If you believe that a PAT exists in error, we suggest that you revoke the PAT. Then, change your password. As an Azure AD user, check with your administrator to see if your organization was used from an unknown source or location. See also the FAQ about accidentally checking in a PAT to a public GitHub repository.

Use a PAT

Your PAT is your identity and represents you when you use it, just like a password.

Git

Git interactions require a username, which can be anything except the empty string. The PAT is used as the password. Also, you have to Base64-encode the username and PAT to use with HTTP basic authentication.

In PowerShell, enter the following code.

$MyPat = ':PatStringFromWebUI'
$UserName = ':UserNameToUseWithToken'
$B64Pat = [Convert]::ToBase64String([System.Text.Encoding]::UTF8.GetBytes("$UserName:$MyPat"))
git -c http.extraHeader="Authorization: Basic $B64Pat" clone https://dev.azure.com/yourOrgName/yourProjectName/_git/yourRepoName

To keep your token more secure, use credential managers so you don't have to enter your credentials every time. We recommend Git Credential Manager. Git for Windows is required.

Existing repos

For existing repositories, if you already added the origin using the username, run the following command first.

git remote remove origin

Otherwise, run the following command.

git remote add origin https://<PAT>@<company_machineName>.visualstudio.com:/<path-to-git-repo> path to git repo = <project name>/_git/<repo_name> git push -u origin --all

Use a PAT in your code

You can use a PAT in your code, however note the following warning.

Warning

Some of our public APIs are currently unassociated with a PAT scope, and can therefore only be used with “full-scoped” PATs. Because of this, restricting the creation of full-scoped PATs might block some workflows. We're working to identify and document the affected APIs and eventually associate them with the appropriate scope. For now, these workflows can be unblocked by using the allow list.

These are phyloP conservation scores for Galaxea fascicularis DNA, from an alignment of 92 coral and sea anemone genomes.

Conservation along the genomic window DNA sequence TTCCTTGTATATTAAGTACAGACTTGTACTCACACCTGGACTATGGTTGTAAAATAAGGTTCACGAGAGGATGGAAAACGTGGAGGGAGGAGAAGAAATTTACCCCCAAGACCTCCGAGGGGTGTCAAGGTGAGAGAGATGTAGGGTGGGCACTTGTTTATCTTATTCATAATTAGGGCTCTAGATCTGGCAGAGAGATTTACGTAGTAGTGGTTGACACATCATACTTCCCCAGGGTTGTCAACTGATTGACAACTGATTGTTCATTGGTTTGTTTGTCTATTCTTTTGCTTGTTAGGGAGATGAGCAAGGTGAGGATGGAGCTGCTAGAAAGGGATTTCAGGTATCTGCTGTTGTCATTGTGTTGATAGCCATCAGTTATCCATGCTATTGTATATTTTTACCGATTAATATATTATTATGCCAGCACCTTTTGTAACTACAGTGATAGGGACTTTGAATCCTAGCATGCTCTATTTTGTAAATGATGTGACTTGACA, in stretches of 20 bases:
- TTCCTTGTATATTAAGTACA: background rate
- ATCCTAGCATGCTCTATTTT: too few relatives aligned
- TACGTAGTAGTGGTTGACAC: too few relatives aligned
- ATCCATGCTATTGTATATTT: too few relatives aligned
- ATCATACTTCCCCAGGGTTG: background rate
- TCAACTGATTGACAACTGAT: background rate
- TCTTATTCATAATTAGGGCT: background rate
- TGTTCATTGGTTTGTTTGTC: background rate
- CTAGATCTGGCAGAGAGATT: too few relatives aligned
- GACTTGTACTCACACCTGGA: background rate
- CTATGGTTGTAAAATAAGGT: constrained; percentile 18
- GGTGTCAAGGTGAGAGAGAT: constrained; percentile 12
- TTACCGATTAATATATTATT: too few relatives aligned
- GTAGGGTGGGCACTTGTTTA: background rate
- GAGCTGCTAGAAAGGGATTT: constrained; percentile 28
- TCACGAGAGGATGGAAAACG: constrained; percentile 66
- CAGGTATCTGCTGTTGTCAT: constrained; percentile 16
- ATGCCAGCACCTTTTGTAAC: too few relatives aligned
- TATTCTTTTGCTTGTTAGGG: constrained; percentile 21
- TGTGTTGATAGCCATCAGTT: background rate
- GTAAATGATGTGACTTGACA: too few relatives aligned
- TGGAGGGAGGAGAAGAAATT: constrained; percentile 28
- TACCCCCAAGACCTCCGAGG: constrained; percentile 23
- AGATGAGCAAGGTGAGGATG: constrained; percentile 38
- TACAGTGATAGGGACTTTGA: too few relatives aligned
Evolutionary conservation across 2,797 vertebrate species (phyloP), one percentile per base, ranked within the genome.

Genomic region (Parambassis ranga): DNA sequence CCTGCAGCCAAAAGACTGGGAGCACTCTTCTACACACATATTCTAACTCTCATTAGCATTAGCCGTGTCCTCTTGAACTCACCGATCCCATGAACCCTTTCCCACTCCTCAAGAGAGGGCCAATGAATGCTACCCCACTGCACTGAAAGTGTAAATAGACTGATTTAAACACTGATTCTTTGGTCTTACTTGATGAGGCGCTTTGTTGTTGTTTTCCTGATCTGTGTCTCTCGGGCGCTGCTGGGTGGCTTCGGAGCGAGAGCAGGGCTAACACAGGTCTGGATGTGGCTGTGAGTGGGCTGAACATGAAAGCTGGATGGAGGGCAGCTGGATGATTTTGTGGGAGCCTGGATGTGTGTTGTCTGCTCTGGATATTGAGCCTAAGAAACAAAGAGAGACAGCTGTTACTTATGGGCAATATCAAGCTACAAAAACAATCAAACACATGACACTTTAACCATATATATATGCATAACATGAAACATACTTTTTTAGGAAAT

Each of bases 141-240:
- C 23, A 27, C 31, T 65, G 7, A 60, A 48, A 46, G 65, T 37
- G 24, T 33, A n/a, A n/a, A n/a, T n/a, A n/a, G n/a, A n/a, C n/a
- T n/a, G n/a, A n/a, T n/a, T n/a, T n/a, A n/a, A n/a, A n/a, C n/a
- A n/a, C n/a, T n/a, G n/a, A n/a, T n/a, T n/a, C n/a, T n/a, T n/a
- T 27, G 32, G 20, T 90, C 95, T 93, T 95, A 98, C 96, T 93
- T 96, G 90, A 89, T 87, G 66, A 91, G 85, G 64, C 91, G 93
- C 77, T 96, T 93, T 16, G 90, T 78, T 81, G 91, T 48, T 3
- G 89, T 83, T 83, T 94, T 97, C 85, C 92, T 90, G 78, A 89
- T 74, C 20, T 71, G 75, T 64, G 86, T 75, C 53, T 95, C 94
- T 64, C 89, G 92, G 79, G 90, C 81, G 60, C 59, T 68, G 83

If you wish to provide the PAT through an HTTP header, first convert it to a Base64 string. The following example shows how to convert to Base64 using C#.


Authorization: Basic BASE64_USERNAME_PAT_STRING

The resulting string can then be provided as an HTTP header in the following format.

The following sample uses the HttpClient class in C#.

public static async void GetBuilds()
{
    try
    {
        var personalaccesstoken = "PATFROMWEB";

        using (HttpClient client = new HttpClient())
        {
            client.DefaultRequestHeaders.Accept.Add(
                new System.Net.Http.Headers.MediaTypeWithQualityHeaderValue("application/json"));

            client.DefaultRequestHeaders.Authorization = new AuthenticationHeaderValue("Basic",
                Convert.ToBase64String(
                    System.Text.ASCIIEncoding.ASCII.GetBytes(
                        string.Format("{0}:{1}", "", personalaccesstoken))));

            using (HttpResponseMessage response = client.GetAsync(
                        "https://dev.azure.com/{organization}/{project}/_apis/build/builds?api-version=5.0").Result)
            {
                response.EnsureSuccessStatusCode();
                string responseBody = await response.Content.ReadAsStringAsync();
                Console.WriteLine(responseBody);
            }
        }
    }
    catch (Exception ex)
    {
        Console.WriteLine(ex.ToString());
    }
}

Tip

When you're using variables, add a $ at the beginning of the string, like in the following example.

public static async void GetBuilds()
{
   try
  {
      var personalaccesstoken = "PATFROMWEB";

      using (HttpClient client = new HttpClient())
       {
           client.DefaultRequestHeaders.Accept.Add(
              new System.Net.Http.Headers.MediaTypeWithQualityHeaderValue("application/json"));

           client.DefaultRequestHeaders.Authorization = new AuthenticationHeaderValue("Basic",
               Convert.ToBase64String(
                   System.Text.ASCIIEncoding.ASCII.GetBytes(
                       string.Format("{0}:{1}", "", personalaccesstoken))));

          using (HttpResponseMessage response = client.GetAsync(
                       $"https://dev.azure.com/{organization}/{project}/_apis/build/builds?api-version=5.0").Result)
           {
               response.EnsureSuccessStatusCode();
               string responseBody = await response.Content.ReadAsStringAsync();
               Console.WriteLine(responseBody);
           }
       }
   }
   catch (Exception ex)
   {
       Console.WriteLine(ex.ToString());
   }
}

When your code is working, it's a good time to switch from basic auth to OAuth.

For more information and examples of how to use PATs, see the following articles:

If you enable IIS Basic Authentication for TFS, PATs aren't valid. For more information, see Using IIS Basic Authentication with TFS on-premises.